The Night the Wall had a Heartbeat – The Ideas & Inspiration Behind Cribbins

Ronnie Cribbins is the ghostly antagonist in my novel Cribbins. But who is he?

A fictionalised blend of two men I knew in the past. You don’t need to know who. Would it matter if you did? Let’s just say they were both highly unpleasant people. The kind of men who would spit at you and leer before blowing their nose on the twenty-pound note you’d dropped, and they’d picked up before you had a chance to. I amplified and exaggerated their combined unpleasantness, rolling all their nasty traits into one person. Voila, Ronnie Cribbins.

But I didn’t arrive at the creation of Ronnie Cribbins till I’d had the idea for the story itself. And that came at a particularly tough time. But then, isn’t that how these things often happen?

Here’s a bit of brief backstory that’s essential to the narrative. I was diagnosed with relapsing-remitting multiple sclerosis in 2016. MS is an incurable neurological autoimmune disease that can cause a multitude of symptoms and damage. It’s when the immune system mistakes the myelin sheath (the protective cover) around the nerves as a foreign body and eats it away, exposing and damaging the nerves. It can be painful as hell. Or utterly numbing. Or both at the same time. Because believe me, that’s a thing.

I feel lucky that all the relapses and flare ups I had were sensory, and I wasn’t left in any way disabled. When it’s too hot or if I’m feeling unwell, it’s not unusual for various parts of me to tingle like pins and needles, because heat and inflammation pokes and prods at old nerve damage. But the great news is, I had a mild form of chemo in 2016 and again in 2017, and since then I’ve been in remission. No more relapses, no progression.

Now back to Cribbins. Let’s go to March 2015, before I’d been diagnosed (though MS was already suspected). I was in the grip of an aggressive relapse, and my neurologist sent me for IV steroids. My husband was working away, and since I couldn’t do much of anything because most of me was numb and hurting, I went to stay with my folks for a few days.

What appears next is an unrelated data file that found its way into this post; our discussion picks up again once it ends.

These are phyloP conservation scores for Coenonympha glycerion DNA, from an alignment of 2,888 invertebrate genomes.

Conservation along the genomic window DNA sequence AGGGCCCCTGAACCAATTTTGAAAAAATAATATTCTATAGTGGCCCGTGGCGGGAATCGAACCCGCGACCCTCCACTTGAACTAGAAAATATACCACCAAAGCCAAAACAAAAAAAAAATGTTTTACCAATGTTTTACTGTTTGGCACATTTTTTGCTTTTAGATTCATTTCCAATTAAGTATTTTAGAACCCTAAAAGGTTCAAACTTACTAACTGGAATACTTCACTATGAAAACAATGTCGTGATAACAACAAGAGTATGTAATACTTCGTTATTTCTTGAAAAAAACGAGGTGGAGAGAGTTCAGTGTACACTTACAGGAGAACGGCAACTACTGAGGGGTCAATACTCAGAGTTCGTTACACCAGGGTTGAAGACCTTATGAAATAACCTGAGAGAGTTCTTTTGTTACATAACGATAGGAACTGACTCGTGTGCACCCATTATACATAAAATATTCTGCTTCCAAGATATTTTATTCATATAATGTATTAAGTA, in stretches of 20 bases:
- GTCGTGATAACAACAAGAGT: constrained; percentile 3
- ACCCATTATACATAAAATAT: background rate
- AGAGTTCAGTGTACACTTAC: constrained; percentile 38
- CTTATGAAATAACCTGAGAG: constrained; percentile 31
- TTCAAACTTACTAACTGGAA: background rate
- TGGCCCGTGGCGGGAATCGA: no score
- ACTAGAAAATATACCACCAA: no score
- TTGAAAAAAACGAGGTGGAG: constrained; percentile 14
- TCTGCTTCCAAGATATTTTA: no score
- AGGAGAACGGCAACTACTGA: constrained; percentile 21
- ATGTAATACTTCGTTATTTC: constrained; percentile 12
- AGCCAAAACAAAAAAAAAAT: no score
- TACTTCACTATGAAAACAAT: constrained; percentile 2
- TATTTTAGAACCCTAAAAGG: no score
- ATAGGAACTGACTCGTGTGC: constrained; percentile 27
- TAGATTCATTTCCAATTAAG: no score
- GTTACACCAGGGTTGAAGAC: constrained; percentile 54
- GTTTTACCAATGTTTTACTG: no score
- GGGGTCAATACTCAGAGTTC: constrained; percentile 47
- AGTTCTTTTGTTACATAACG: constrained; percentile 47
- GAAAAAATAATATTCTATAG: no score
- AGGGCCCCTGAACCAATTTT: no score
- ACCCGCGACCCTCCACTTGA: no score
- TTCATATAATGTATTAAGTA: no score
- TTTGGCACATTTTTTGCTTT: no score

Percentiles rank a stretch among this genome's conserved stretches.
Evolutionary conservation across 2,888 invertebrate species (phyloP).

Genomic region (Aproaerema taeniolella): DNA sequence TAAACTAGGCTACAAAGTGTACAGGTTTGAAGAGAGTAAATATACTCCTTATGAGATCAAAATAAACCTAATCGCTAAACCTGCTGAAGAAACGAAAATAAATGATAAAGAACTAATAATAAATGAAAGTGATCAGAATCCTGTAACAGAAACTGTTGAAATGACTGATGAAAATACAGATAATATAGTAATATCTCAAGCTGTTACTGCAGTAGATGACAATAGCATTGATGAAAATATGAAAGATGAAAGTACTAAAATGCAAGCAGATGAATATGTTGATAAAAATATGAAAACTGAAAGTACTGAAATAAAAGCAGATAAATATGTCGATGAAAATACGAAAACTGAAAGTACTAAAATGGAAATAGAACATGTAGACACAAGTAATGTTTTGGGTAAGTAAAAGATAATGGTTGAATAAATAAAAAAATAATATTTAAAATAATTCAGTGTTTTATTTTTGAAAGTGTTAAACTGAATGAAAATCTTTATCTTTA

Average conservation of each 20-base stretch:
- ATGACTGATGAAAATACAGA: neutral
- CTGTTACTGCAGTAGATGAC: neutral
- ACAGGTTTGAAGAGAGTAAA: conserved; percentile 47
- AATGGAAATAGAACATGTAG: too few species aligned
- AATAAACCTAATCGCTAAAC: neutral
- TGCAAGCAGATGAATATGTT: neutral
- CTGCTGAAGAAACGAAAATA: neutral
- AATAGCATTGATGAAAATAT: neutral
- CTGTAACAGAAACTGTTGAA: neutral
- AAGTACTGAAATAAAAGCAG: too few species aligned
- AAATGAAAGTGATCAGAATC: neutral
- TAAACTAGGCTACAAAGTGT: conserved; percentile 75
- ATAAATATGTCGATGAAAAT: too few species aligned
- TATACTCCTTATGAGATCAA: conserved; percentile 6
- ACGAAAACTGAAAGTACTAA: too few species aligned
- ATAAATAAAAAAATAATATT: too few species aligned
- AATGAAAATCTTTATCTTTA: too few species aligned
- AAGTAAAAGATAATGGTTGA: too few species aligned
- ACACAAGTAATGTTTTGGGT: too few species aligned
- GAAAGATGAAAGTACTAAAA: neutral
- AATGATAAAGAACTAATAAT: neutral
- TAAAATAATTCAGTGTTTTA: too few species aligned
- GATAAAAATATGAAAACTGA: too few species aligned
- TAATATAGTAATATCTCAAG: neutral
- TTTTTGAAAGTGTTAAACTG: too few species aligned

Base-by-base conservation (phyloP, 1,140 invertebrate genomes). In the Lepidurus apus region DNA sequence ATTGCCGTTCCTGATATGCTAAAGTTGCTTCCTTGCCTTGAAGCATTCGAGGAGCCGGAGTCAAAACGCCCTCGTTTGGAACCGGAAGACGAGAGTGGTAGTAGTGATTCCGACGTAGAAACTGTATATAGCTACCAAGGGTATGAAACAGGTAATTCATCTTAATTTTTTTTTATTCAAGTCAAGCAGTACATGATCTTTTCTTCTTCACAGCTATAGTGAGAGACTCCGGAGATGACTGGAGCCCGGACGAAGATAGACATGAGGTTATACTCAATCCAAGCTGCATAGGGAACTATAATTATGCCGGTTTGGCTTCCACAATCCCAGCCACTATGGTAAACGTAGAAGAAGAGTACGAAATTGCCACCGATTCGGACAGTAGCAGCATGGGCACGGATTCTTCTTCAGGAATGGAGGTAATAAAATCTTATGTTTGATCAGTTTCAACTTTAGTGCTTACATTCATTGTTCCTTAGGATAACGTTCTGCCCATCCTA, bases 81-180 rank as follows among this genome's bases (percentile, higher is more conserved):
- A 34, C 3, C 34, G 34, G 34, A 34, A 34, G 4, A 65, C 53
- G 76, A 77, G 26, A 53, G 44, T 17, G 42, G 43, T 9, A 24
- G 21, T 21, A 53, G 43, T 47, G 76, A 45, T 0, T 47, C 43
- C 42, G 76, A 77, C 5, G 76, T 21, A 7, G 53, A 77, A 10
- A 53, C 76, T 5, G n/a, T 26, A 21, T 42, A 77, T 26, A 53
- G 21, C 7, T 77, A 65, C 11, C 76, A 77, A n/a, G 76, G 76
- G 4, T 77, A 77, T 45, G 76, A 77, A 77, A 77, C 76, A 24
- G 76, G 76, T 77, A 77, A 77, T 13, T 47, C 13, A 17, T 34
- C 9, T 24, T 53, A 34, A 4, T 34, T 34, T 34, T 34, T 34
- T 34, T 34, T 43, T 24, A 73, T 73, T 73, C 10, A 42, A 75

I slept in my old bedroom. Well, slept isn’t exactly correct. The steroids had left me feeling wired, and I couldn’t switch off. My folks live in a terraced house. Growing up, I was used to hearing the comings and goings of next door, both ways, through the walls. That night I didn’t hear any sounds coming from next door, but as I lay with my feet pressed against the adjoining wall, I thought I could feel a heartbeat. Probably my own pulse. But this sparked the initial ideas for Cribbins.

What if there was a horrible old man who used to live next door? An old man who died and his ghost remains. His ghost is so strong I can feel its heartbeat.

What if this malevolent spirit attacks my new protagonist (let’s say Sophie, because Sophie is a nice name) so aggressively it sparks an autoimmune response in her, thus causing MS? Because no one really knows for sure what causes MS.

Yes! Immediately this idea excited me. It felt like an original concept and so very close to home. I could take everything that was happening to me, along with all the uncertainty and fear, and do something creative with it.

Cribbins became a hugely cathartic project. I applied anthropomorphism to MS and made it a human monster. And in doing all of this, I made some sort of peace with my own diagnosis.

As a side note, my neurologist, Dr Petheram, read and enjoyed Cribbins. In fact, during my annual review each year, she always asks if I have any new book releases that she can buy and read on her next holiday. I reckon that’s a pretty cool endorsement. Who else can say their neurologist is a fan of their work?

Cribbins is currently on offer for 99c / 99p. So if you want to find out how much of an evil old bastard Ronnie Cribbins is, check it out in the following places:


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